The following tidbit of medical information comes under the heading “everything is connected”. Obstructive sleep apnea (OSA) has shown to be associated with many other conditions including: stroke, high blood pressure and cardiac rhythm problems. Many of the problems associated with OSA are due to the periodic reduction in oxygen levels at night while the patient is sleeping. These periodic dips in oxygen concentration can be severe and may lead to many of the complications listed and more.
The periodic reduction in oxygen levels that occur in patients with OSA may be associated with serious inflammation of the inner lining of our blood vessels. One of the strange connections OSA has to other organ dysfunction is so-called non alcoholic fatty liver disease. This type of liver disease is made worse if you are obese. The obesity worsens the sleep apnea and the liver disease which ensues and is associated with more inflammation of the inner lining of blood vessels. The basic culprit in all of this is the periodic lowering of the patient’s oxygen level which, in turn, worsens the liver disease and so forth and so on.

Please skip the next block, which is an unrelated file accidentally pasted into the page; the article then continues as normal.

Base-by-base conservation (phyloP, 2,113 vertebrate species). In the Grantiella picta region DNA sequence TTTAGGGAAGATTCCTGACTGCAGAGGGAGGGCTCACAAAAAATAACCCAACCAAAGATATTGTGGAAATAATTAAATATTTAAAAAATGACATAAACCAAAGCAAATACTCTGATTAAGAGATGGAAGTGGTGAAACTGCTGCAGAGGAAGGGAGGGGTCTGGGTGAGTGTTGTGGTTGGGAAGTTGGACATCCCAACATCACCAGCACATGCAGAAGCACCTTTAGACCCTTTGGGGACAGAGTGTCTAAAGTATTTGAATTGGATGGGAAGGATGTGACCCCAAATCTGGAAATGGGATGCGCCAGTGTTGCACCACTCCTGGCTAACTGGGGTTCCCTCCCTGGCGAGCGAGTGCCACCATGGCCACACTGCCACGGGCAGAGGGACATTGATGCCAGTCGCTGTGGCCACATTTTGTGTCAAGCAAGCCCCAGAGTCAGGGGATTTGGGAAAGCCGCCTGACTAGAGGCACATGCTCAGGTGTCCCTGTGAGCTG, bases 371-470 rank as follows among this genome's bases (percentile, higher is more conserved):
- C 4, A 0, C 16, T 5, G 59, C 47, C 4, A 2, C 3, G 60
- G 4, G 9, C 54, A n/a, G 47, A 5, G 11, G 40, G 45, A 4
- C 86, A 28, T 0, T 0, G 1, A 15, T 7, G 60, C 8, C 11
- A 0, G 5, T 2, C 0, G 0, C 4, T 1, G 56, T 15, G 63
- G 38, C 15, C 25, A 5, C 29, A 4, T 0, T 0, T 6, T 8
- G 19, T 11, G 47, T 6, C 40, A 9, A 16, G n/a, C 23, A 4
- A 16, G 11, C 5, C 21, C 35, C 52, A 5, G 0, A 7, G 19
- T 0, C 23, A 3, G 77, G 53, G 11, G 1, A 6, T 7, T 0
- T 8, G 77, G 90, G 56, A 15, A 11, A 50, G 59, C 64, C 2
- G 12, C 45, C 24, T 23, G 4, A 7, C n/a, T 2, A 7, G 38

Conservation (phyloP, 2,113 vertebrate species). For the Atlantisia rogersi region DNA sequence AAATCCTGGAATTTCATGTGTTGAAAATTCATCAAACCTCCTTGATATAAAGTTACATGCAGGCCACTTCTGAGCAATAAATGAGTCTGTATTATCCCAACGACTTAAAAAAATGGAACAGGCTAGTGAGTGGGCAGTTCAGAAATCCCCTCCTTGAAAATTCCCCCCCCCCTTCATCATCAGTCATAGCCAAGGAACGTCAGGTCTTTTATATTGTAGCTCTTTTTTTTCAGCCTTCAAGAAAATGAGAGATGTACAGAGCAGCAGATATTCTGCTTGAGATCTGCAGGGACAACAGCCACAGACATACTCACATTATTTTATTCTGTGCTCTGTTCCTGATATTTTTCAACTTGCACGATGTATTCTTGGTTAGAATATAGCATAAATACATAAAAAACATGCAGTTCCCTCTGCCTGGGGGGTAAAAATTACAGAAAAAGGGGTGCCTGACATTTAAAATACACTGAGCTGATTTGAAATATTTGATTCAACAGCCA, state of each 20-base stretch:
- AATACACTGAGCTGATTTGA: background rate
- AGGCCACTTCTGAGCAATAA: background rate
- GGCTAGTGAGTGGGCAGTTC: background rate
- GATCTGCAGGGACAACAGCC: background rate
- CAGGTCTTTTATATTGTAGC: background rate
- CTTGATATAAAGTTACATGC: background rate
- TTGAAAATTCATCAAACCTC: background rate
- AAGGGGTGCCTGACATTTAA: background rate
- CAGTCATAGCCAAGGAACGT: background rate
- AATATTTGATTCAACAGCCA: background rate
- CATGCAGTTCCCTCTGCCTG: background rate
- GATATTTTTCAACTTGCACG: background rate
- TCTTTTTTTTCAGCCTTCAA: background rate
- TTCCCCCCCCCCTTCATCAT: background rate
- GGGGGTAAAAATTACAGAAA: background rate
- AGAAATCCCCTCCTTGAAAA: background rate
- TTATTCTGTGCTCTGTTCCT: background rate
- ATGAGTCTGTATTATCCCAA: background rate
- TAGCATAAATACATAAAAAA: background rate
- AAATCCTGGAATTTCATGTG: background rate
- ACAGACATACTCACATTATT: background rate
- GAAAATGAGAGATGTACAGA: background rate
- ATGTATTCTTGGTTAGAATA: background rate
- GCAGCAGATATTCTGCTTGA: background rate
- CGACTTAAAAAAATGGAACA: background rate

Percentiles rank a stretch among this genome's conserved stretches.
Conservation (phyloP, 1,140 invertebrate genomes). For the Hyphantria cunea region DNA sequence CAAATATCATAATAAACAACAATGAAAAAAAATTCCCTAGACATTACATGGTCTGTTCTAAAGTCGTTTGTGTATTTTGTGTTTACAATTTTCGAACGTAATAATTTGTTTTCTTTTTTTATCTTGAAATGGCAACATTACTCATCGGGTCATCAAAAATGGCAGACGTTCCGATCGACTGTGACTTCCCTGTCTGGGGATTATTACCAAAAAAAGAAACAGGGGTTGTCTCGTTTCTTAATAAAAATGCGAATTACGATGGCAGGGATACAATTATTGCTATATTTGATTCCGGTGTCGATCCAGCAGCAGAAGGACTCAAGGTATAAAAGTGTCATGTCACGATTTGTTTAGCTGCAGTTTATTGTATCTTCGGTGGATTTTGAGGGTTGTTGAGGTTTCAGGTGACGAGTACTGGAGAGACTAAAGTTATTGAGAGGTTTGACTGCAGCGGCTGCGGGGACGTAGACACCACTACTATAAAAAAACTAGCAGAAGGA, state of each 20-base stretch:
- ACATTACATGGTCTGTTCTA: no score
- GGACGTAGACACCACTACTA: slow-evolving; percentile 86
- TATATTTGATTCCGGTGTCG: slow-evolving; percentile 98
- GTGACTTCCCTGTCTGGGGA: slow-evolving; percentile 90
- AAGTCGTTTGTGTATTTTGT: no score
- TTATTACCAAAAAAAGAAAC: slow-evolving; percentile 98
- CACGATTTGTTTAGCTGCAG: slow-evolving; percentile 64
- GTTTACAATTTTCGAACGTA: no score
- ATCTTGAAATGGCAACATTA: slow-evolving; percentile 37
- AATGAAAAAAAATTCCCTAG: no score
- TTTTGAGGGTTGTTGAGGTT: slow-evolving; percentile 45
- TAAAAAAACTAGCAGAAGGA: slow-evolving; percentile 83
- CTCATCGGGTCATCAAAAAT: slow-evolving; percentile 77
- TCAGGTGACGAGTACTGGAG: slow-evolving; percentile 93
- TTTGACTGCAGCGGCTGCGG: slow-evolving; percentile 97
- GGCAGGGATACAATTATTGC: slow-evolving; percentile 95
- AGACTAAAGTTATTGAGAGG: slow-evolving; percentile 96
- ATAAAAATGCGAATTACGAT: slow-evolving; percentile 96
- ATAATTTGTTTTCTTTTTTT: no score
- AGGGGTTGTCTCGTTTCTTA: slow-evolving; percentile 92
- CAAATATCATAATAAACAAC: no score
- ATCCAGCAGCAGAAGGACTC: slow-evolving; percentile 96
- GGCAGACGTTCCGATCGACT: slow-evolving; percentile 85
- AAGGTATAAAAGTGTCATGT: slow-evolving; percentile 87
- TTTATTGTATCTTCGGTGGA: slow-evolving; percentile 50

This vicious cycle can only be stopped if the patient loses weight and is placed on a breathing device called a CPAP machine. Making an exact diagnosis of sleep apnea and determining the pressure needed to relieve the airway obstruction not only can help the patient obtain a more restful sleep and prevent low nighttime oxygen levels, but can also prevent many complications including nonalcoholic fatty liver.